1. Introduction (this page)
  2. Modeling formalisms and concepts
    • here we lay the ground work: an overview of various kinds of modeling formalisms
    • we develop concepts, in particular that of mesoscale patterns.
  3. TODO: Opportunity vs optimality
    • here we look at the role of opportunities in the environment relative to adaptation and the evolution of behaviour
  4. Prebiotic evolution and moreHogeweg_ecoinformatics_fig1.png
    • here we look at the origin of life and evolution in light of various model formalisms
  5. Constructive evolution
    • here we look at how the evolutionary process can be a constructive process (rather than merely optimizing)
  6. Coping with variable environments
    • here we look at evolutionary adaptations to variable environmentsHogeweg_ecoinformatics_fig2.png
  7. Multi-level modeling
    • here we look at various multi-level modeling approaches (incomplete!)
  8. Conclusion
    • here draw up conclusions about modeling complex (and evolving) biological systems
  9. Links to old pages
    • Topics that have been discussed in earlier years but are no longer part of the course.
      NOTE: topics are removed from the course for various reasons. Information on these pages might be outdated.



References

Hogeweg P (1978) Simulating the growth of cellular forms. in Frontiers of systems modelling, Simulation sept 1978:90-94. Download PDF
Hogeweg P (1988) MIRROR beyond MIRROR, puddles of Life. In: Artificial Life (C. Langton, ed.). Addison Wesley Publ. Comp., pp. 297-315. Download PDF
Hogeweg P (1992) As large as life and twice as natural: bioinformatics and the artificial life paradigm. in: D G. Green and T. J. Bossomaier (eds.) Complex systems: From Biology to Computation. IOS Press pp 2-10 Dowload PDF
Hogeweg P (1998) On searching generic properties in non-generic phenomena: an approach to bioinformatic theory formation. Artificial Life VI (e.s C. Adami, R.K Belew, H. Kitano and c.E. Taylor MIT press pp 285-294. For a postscript version click here
Hogeweg P (2002) Multilevel processes in evolution and development: computational models and biological insights. In: Lässig M. & Valleriani A., eds., Biological Evolution and Statistical Physics, Springer lecture notes in physics 585, pp. 217-239. Springer Verlag. DownLoad PDF.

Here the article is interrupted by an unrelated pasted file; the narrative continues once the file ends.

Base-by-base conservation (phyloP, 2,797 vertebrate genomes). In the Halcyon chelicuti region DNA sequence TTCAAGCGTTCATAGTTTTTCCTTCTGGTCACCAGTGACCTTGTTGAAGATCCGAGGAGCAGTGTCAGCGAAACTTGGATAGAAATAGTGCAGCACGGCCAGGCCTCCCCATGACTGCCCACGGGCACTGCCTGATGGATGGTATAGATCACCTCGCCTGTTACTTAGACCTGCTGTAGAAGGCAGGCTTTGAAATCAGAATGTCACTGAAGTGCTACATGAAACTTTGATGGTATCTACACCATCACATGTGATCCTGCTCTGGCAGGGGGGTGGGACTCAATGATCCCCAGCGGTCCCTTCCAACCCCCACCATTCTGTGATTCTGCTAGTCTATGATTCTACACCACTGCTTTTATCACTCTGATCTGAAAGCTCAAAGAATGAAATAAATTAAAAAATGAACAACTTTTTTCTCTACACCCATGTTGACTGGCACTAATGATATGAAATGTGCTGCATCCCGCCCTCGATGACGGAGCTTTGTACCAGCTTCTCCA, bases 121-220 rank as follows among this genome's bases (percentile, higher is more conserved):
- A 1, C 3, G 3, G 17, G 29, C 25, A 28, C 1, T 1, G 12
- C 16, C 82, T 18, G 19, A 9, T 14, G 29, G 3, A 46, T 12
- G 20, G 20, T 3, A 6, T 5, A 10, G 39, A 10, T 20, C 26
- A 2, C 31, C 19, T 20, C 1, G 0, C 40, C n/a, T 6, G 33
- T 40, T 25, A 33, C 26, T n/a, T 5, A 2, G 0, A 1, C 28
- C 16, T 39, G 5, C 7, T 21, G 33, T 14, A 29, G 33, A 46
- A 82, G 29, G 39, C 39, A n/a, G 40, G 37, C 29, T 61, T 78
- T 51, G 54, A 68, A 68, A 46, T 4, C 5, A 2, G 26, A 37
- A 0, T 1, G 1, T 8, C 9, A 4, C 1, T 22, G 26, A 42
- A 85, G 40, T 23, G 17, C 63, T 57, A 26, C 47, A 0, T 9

Hogeweg P (2002) Computing an organism: on the interface between informatic and dynamic processes. Biosystems, 64: 97-109. MEDLINE. DownLoad PDF.
Hogeweg P (2005) Interlocking of selforganization and evolution.In: Hemelrijk C.K., ed., Self-organization and evolution of Social Systems, pp. 166-189. Cambridge Univ press.
Hogeweg P (2007) From population dynamics to ecoinformatics: Ecosystems as multilevel information processing systems. Ecological Informatics, 2: 103-111. DownLoad PDF.
Hogeweg P (2010) Multilevel cellular automata as a tool for studying bioinformatic processes. In: Hoekstra A.G., Kroc J. & Sloot P.M.A., eds., Simulating Complex Systems by Cellular Automata, Understanding Complex Systems, pp. 19-28. Springer, 1st edn. DOI.

Key Background Literature
C.G. Langton (1989) Artificial Life. in: C.G. Langton: Artificial Life. Addison Wesly pp 1-47. (see also the rest of this volume and subsequent volumes in the series)
S. A. Levin, B. Grenfell, A. Hastings, A. S. Perelson (1997) Mathematical and Computational Challenges in Population Biology and Ecosystems Science . Science 275:334 link
Torbjorn Fagerstrom, Peter Jagers, Peter Schuster and Eors Szathmary (1996) Biologists put on Mathematical glasses. Science 274:2039-2040 link

Link to more extensive background literature








(NOTES FROM COURSE 2006-2007)

Introduction

1 - Definition of Bioinformatics as originally defined by PH: study of information processes in biotic systems.
2 - Static bioinformatics: taking data and analyzing patterns and infering mechanisms / hypotheses
3 - Dynamics bioinformatics: analyzing assumptions which are derived from observations from data and studying the patterns that emerge / result from those assumptions with emphasis on how simple local interactions lead to complex behaviour.

MAIN THEMES:

A) WHAT CAN MODELLING AND DIFFERENT MODELLING FORMALISMS DO FOR US?
B) WHAT HAS THAT TOLD US ABOUT BIOLOGY, ESPECIALLY EXCITING BIOLOGY?



(CHANGELOG 2014-2015)

- Added notes from 2006-2007 to definition of dynamical bioinformatics
- Included introduction of biological systems as multilevel systems with a hugh upscaling ("computational biology for studying...")